2)Having spent a summer holiday in Cornwall with my family. With the age gap we managed between our boys (14 years - we waited until the eldest could babysit (!))it is not often that we all get together these days - so to have them both with me was very special. Two six footers, of whom I am very proud. One established in his own business, and doing fine, married to a very special lady. The other entering his last year at school and being given many responsibilities. And thriving on it. What more can you ask of your kids than they grow up caring about others, honest, fun to be with, prepared to work hard and play hard... and far too bloody handsome for their own good.
3)I am happy that I have a mind that creates its own characters, images, connections, sparks, thunderclaps, mudpies and snowflakes. That I see things strangely. The potential in things. That my work surprises me, changes, shifts about and is not the same story repeated, clad in different rags. Someone said to me not that long ago: 'Look beneath the dressing. How many writers are actually repeating the same story like a broken record over and over again?'
4)I am happy that I find the hilarious side to things, even when they are sad. people are endlessly fascinating, funny, weird, strange. I am happy that I can stand back and see events sideways, and giggle at the absurdities of life, always. That I may get low, but it doesn't last. Did you read about the American woman who married the Eiffel Tower?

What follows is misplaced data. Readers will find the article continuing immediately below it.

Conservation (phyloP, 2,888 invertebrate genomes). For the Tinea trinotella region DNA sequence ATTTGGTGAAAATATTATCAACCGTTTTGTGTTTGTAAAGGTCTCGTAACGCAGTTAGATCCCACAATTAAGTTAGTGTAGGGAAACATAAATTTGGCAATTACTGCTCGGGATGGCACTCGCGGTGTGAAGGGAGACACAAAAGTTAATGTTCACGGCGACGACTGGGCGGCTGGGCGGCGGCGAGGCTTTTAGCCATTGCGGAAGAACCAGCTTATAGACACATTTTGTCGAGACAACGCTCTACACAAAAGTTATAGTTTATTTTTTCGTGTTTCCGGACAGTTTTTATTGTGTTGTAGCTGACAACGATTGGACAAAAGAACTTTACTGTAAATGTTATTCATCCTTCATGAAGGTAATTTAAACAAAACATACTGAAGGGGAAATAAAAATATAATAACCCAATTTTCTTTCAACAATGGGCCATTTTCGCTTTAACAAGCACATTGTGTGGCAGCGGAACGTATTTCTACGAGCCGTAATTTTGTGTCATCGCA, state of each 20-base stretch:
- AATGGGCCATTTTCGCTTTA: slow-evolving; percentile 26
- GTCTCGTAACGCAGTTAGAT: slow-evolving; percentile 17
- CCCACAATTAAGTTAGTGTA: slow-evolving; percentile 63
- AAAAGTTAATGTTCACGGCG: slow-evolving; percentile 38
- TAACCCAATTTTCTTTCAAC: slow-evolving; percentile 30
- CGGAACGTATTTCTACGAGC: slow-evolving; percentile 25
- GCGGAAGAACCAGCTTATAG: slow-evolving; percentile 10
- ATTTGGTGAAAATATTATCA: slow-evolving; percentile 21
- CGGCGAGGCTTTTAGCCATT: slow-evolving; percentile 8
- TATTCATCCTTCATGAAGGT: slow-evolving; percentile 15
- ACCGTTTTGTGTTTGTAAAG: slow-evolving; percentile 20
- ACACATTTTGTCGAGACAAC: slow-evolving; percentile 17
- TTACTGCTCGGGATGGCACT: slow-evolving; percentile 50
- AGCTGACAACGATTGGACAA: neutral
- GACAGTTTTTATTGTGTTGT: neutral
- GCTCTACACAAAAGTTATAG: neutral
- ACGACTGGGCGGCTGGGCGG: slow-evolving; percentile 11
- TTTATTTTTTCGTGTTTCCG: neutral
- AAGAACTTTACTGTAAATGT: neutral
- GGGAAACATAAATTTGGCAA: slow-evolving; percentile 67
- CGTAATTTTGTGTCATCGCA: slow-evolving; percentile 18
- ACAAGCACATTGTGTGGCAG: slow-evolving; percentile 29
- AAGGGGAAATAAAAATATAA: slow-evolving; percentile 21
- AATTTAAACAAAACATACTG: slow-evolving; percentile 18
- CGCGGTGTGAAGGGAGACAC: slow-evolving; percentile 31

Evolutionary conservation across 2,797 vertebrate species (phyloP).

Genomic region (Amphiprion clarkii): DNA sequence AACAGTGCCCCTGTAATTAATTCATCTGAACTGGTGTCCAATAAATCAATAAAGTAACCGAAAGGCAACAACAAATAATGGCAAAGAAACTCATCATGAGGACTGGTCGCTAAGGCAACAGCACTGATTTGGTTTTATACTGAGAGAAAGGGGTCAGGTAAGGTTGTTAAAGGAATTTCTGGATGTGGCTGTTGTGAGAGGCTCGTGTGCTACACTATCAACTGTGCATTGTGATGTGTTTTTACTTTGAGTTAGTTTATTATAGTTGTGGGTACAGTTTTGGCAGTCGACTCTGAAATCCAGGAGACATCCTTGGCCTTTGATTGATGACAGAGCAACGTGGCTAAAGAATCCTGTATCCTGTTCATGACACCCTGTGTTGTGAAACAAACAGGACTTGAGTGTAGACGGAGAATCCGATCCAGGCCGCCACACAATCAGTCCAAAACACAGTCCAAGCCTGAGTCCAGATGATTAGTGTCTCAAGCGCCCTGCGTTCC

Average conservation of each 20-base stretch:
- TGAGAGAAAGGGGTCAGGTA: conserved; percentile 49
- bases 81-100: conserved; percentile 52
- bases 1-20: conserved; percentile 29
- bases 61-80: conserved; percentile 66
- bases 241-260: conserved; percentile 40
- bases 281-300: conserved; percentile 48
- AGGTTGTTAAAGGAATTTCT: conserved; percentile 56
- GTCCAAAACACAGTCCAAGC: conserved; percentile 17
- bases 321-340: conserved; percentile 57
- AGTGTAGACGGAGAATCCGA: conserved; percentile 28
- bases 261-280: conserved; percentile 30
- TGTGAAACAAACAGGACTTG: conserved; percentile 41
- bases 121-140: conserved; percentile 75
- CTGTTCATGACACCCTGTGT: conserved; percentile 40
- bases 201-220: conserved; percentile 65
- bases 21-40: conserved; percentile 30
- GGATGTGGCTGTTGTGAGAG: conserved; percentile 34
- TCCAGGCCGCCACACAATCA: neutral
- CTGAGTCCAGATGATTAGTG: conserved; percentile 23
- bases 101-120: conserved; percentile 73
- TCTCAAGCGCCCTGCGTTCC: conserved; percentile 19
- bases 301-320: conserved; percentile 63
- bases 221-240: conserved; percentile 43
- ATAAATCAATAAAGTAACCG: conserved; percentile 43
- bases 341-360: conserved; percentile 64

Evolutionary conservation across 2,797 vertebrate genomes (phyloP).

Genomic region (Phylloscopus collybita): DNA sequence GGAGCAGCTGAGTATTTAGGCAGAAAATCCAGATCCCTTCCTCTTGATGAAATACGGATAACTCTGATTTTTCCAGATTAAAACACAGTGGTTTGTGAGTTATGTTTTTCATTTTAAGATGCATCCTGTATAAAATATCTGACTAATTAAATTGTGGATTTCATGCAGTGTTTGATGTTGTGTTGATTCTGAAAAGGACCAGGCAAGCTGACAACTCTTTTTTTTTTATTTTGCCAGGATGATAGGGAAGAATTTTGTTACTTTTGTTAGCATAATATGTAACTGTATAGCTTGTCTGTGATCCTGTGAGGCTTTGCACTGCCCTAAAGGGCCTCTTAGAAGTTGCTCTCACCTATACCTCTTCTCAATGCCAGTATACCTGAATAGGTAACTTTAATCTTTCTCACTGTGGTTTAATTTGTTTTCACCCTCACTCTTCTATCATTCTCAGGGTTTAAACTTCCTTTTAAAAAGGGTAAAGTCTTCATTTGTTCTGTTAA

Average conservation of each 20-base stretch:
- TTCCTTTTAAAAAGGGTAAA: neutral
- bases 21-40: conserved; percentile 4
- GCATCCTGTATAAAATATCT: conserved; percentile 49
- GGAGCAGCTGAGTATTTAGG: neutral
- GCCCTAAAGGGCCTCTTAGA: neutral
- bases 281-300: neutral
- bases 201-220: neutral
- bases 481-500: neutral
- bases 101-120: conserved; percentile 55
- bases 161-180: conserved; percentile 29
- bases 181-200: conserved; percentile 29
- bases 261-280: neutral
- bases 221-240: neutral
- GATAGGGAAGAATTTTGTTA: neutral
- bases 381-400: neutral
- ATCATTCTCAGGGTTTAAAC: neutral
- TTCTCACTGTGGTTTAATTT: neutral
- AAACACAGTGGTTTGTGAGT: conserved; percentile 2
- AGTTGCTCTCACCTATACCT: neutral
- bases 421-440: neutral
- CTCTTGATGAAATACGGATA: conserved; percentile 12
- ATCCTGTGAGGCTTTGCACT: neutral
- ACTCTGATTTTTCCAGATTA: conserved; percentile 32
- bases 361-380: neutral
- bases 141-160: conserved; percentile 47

5)I am happy about creatures that seem to have no reason for being. Like wasps. They are actually stunningly beautiful. And animals we give dreadful names to. Like the dugong.
6) I am very very very happy to have discovered a software programme called Freedom, which allows me to ban myself from the internet for hours at a time on my Apple laptop.

Sunday 6 September 2009


Please give a thought to supporting the presses, both short story and poetry.

It was great to receive my contributor’s copy of Etchings, the Australian literary journal, a few weeks back. And what a brilliant journal it is. Beautifully produced and full of fascinating writing and illustrations from some exciting writers. HERE
I was amazed to find that the journal contains a section of J M Coetzee’s new novel, Summertime. One of my favourite writers, I had no idea he now lived in Australia, and am somewhat dumbfounded and delighted to be in the same publication.